This type of pump is used in RV's or sailboats to supply water pressure, as well as for using as a wash down pump on boats.
I chose this type because it had an internal pressure switch that stopped it from running all the time, only turning on when the water pressure in the hose drops. In addition I got a super deal on it secondhand.
There are many different styles of pump available that will be more than adequate for this application. It depends on your budget, and availability of secondhand pumps in your area.
Other things to consider would be whether or not you want the pump running all the time (lawn sprinkler) or only when you press the trigger on your hose nozzle. Without a built-in pressure switch, the pump would run all the time as soon as you turned on power. In all types of applications, make sure the pump output pressure does not exceed the pressure rating of your hose/pipe or you might burst it if the outlet was closed or blocked unexpectedly.

Step 9: Water Gauge

As the water level changes inside the barrel the level inside the tube will follow the same level.
This was fun to install as I didn't want to waste all the nice rainwater and drain the tank before I drilled a 3/4" hole in the bottom of the tank to install the angled shut-off valve. Reminded myself to only use a battery powered drill :)
I reused some 1/2 inch plastic tubing that I had left over from another application and connected it to a 3/4 inch angle valve with a shut off (which came in handy during install)
I sealed around and under all penetrations into the barrel (valve and screws) with a two part epoxy that was a water proof filler and sealer.
It is important to not completely seal the tube or the level will not change to reflect the level in the barrel.



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    160 Discussions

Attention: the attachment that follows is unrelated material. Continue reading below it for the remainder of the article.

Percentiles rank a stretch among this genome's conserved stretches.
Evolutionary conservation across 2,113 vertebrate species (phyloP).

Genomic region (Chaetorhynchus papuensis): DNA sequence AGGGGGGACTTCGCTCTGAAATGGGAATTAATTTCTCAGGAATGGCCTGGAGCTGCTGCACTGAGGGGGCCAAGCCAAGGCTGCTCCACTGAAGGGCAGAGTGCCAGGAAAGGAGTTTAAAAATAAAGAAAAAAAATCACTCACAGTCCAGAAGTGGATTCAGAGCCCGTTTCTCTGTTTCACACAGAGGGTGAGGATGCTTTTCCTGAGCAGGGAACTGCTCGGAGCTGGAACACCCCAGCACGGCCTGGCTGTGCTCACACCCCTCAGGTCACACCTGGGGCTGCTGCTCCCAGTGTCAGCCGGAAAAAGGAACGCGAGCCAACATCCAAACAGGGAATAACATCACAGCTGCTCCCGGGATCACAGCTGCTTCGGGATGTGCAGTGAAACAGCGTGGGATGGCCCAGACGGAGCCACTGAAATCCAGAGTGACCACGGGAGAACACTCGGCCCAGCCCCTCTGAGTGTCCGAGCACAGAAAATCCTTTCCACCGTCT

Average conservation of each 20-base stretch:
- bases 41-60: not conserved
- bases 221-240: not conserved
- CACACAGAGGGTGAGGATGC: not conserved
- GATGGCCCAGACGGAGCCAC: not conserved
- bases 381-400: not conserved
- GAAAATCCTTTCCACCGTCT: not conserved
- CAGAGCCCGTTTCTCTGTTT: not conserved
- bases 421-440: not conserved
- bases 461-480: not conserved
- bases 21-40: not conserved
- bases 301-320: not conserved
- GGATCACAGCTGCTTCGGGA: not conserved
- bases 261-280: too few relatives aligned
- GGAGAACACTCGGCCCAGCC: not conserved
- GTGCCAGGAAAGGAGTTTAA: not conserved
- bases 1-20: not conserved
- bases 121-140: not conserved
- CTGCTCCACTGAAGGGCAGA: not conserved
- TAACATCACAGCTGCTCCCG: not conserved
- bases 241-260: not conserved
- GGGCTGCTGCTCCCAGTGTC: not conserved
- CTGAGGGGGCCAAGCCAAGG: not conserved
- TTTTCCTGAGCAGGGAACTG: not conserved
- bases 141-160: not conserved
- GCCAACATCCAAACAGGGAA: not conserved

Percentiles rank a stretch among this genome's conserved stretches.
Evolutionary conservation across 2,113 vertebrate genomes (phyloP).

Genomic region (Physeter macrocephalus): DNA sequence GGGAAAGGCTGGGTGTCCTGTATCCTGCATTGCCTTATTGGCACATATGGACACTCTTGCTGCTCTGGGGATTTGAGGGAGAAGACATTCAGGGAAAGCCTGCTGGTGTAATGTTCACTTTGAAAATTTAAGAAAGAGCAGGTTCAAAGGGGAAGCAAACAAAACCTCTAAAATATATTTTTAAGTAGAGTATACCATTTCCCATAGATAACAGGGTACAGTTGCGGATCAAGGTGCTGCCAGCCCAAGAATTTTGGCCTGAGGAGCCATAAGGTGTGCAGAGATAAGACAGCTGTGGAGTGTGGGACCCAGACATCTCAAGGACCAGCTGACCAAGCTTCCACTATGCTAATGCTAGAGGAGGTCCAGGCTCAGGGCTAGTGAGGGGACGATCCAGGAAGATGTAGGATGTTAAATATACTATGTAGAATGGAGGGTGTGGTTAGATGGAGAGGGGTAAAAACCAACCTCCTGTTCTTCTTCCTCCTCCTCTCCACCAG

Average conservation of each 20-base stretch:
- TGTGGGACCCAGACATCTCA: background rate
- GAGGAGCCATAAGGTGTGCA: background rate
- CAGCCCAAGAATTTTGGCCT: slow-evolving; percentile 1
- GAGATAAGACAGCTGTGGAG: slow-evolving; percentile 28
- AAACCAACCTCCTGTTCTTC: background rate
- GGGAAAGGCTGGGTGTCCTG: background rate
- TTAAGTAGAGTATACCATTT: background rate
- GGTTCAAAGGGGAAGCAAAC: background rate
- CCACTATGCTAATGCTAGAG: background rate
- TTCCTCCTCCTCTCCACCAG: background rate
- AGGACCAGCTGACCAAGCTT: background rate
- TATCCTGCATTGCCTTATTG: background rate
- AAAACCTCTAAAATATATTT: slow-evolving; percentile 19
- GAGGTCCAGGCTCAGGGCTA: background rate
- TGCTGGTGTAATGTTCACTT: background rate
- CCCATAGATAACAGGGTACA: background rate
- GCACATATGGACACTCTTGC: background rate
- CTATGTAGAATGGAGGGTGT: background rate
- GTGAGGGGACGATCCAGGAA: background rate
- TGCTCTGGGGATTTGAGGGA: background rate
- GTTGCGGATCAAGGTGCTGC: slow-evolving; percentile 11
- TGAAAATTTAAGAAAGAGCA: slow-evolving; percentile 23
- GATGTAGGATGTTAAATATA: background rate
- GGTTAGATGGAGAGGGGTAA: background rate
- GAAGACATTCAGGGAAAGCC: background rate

Hello. May I ask where you got the downspout screen shown in the Step 3 picture? thx

    Where did you get these tanks?

    Great project! I think I'll incorporate the pump and charger into our rain barrel setup. Can I make a suggestion? If you use one of the RainReserve diverters, and mount it in the downspout at the level that you want the water to fill the barrels to, you can eliminate the need for a drain line. Once that level in the barrels is reached, the water simply runs down the downspout. They're also very durable; ours has withstood four rather bitter Northern Illinois winters, and we don't do any winterizing with it, it just sits there. Just a thought, thanks very much for sharing.

    1 reply

    Hey there BilgeD,

    I like your comment about the diverter. Makes kind of sense to me, but am a bit confused why that would mean no need for a drain line. Is it that the water overflow then just flows back out the diverter and down the rain spout, bc it's at the same height? Am i understanding the physics of that right? (otherwise if the diverter is too high, the pressure wouldn't allow that) Thanks a bunch :)

    Thank you so much. I have had an old Flo Jet pump for some time now wondering just how I could use it in this type of situation. Your model is excellent. The water level meter is an excellent addition. I will definitely be building this bad boy. Be well.

    Great project..!! Thanks for taking the time to document, share and answer questions. Very much appreciated.

    i was looking to put in a small submersible pump with a float that is solar powered so i don't have to do the hose siphon thing in the rain at night! any idea of a good inexpensive pump i might use?

    So, you have the solar panel clamped directly onto the car battery and the pump wired right to the terminals, too? Could you go a little more in-depth on that? Something like this would be a perfect solution for watering my grass. Thanks!